Once upon a time, long, long ago, I had a retail copy of Kirby’s Epic Yarn, which is a light-hearted platformer developed by Good-Feel and HAL Laboratory and published by Nintendo for the Wii way back in 2010. Then, during my divorce, I gave up the Wii and most of its games, yet ended up still having the case of the game, along with the manual…minus the disc. Hmm. I suspect it was inside the Wii when it was unplugged and all that because I’m usually pretty good when it comes to not losing my beloved videogames. Thankfully, I can stop looking for it because I have a newer, shinier version of it to play.
Kirby’s Extra Epic Yarn for the Nintendo 3DS might very well be the system’s last big release. I don’t see much else coming out down the road, but you never know…I feel like a lot of people are constantly surprised to see the handheld still being supported, but it makes sense to me when you factor in its large user base. Sure, most have probably moved on to the Nintendo Switch by now, as I will eventually do one day, whenever they get around to announcing an Animal Crossing-themed bundle. Anyways, it’s an enhanced remake of Kirby’s Epic Yarn for the Wii, which means it has the same content as the original release, but also includes new power-ups, modes, and sub-games starring Meta Knight and King Dedede as playable characters. Alas, this version now lacks co-op, so Prince Fluff is not playable, but that’s okay…it’s perfectly fine for solo-ing.
Kirby’s Extra Epic Yarn‘s not a plot-heavy adventure despite the word epic in its title. Kirby is wandering around Dream Land one day when an evil wizard banishes him to Patch Land, a world made up entirely of fabric. Kirby is transformed as well, including his powers. He can no longer copy the abilities of enemies by eating them whole; instead, Kirby can shift form into various vehicles and other devices. Using this and his yarn whip, he journeys through Patch Land as he attempts to put it all back together.
Many originally complained that the Wii game was a bit too easy and forgiving, almost built for children. Well, for those that want more challenge for their cutesy pink platforming star, the introduction of a new Devilish Mode will keep seasoned gamers more on their toes. This new mode ups the challenge a teeny bit–this will never be a splatformer–by having a devil-like character following Kirby the entire time, trying to get in his way or hit him with tossed items. I tried it a few times and found that, ultimately, it is not for me; I like taking my time and exploring every nook and cranny, getting every gem I can, but this mode forces you to keep moving and never stand still. No thanks, but it is there if you want it.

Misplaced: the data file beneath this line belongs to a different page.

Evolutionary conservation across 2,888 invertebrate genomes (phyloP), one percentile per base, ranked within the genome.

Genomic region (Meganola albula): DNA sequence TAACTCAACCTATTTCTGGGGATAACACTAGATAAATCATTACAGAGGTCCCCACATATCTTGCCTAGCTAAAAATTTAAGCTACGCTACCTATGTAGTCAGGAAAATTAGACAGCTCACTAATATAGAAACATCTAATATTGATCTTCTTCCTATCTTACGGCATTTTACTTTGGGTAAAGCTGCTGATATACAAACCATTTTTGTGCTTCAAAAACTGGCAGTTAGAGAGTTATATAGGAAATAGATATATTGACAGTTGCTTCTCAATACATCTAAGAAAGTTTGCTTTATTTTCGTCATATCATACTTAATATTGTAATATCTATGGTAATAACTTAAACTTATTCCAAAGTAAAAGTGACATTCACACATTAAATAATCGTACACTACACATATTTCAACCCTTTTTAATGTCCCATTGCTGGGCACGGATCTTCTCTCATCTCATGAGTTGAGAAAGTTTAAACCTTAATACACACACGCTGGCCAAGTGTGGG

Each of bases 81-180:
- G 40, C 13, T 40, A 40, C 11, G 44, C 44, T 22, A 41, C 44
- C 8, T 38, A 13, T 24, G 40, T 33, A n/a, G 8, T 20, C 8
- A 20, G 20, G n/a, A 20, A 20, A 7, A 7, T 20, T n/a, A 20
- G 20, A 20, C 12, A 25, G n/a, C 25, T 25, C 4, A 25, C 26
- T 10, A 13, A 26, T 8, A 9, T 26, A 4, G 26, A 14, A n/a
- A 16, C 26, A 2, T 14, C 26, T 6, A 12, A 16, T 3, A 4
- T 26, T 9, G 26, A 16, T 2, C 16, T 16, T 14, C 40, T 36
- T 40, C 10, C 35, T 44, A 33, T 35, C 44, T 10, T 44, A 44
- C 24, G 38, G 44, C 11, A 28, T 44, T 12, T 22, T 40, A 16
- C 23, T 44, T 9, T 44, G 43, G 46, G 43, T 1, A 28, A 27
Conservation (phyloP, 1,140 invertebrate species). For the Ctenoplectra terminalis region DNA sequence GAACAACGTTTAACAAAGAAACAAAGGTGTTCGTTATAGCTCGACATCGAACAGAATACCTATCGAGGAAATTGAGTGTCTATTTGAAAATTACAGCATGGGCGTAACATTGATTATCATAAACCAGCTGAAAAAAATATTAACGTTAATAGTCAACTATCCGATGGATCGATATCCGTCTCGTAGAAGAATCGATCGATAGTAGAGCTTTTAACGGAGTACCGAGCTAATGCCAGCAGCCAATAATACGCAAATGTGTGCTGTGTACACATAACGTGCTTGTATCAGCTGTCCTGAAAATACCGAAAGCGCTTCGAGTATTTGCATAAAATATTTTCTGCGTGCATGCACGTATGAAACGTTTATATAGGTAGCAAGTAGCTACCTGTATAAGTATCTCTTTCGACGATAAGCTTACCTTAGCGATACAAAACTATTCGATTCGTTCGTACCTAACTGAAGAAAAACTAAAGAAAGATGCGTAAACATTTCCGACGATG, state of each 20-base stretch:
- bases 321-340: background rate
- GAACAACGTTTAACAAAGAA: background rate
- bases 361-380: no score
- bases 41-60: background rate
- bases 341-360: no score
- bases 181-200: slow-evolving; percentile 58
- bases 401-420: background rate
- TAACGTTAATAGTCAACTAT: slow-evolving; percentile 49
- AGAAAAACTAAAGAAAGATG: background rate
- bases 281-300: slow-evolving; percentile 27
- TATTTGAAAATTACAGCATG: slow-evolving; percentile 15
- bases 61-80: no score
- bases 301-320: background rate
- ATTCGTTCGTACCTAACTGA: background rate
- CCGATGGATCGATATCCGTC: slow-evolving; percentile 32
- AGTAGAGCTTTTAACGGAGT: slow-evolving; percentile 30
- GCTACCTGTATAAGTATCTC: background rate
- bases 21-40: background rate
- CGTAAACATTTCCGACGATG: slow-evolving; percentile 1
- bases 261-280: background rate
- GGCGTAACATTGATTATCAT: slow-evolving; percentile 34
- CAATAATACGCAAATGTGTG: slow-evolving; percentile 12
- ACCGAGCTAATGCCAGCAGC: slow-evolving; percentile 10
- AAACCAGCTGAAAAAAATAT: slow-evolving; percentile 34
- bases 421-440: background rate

Along with Devilish Mode, there are two extra additions to the original Kirby’s Epic Yarn experience exclusive to the Nintendo 3DS version, plus amiibo and StreetPass support, both of which I no longer care about or am able to do. These are the minigames starring King Dedede and Meta Knight; one is called Dedede Gogogo, and the other is Slash & Bead, and both are relatively similar to each other. For Dedede Gogogo, it is basically an endless runner with Dedede moving across the screen, hitting or diving through whatever comes into his path all while trying to collect as many beads as possible. Slash & Bead has a teensy bit more agency, allowing the player to freely explore the screen, hacking and slashing at everything as the legendary Meta Knight. Each minigame contains four stages to complete, and you can craft…uh, things, such as a yarn donut, with some of the gems and materials you collect in these minigames. It’s not a boatload of extra stuff, but it is something else to do.
Here’s the thing. For Kirby’s Epic Yarn, I never got that far, maybe just to Hot Land. The reasoning behind this is because I was playing it with my then-partner, and we just didn’t end up returning to it after our first gleeful initial session with it. For Kirby’s Extra Epic Yarn, I’m already at Hot Land and excited to keep playing. I also am looking forward to decorating my apartment with all things green, as well as helping to flesh out the other apartments with required furniture and wallpaper. It’s not Animal Crossing: Happy Home Designer, but I’ll take it.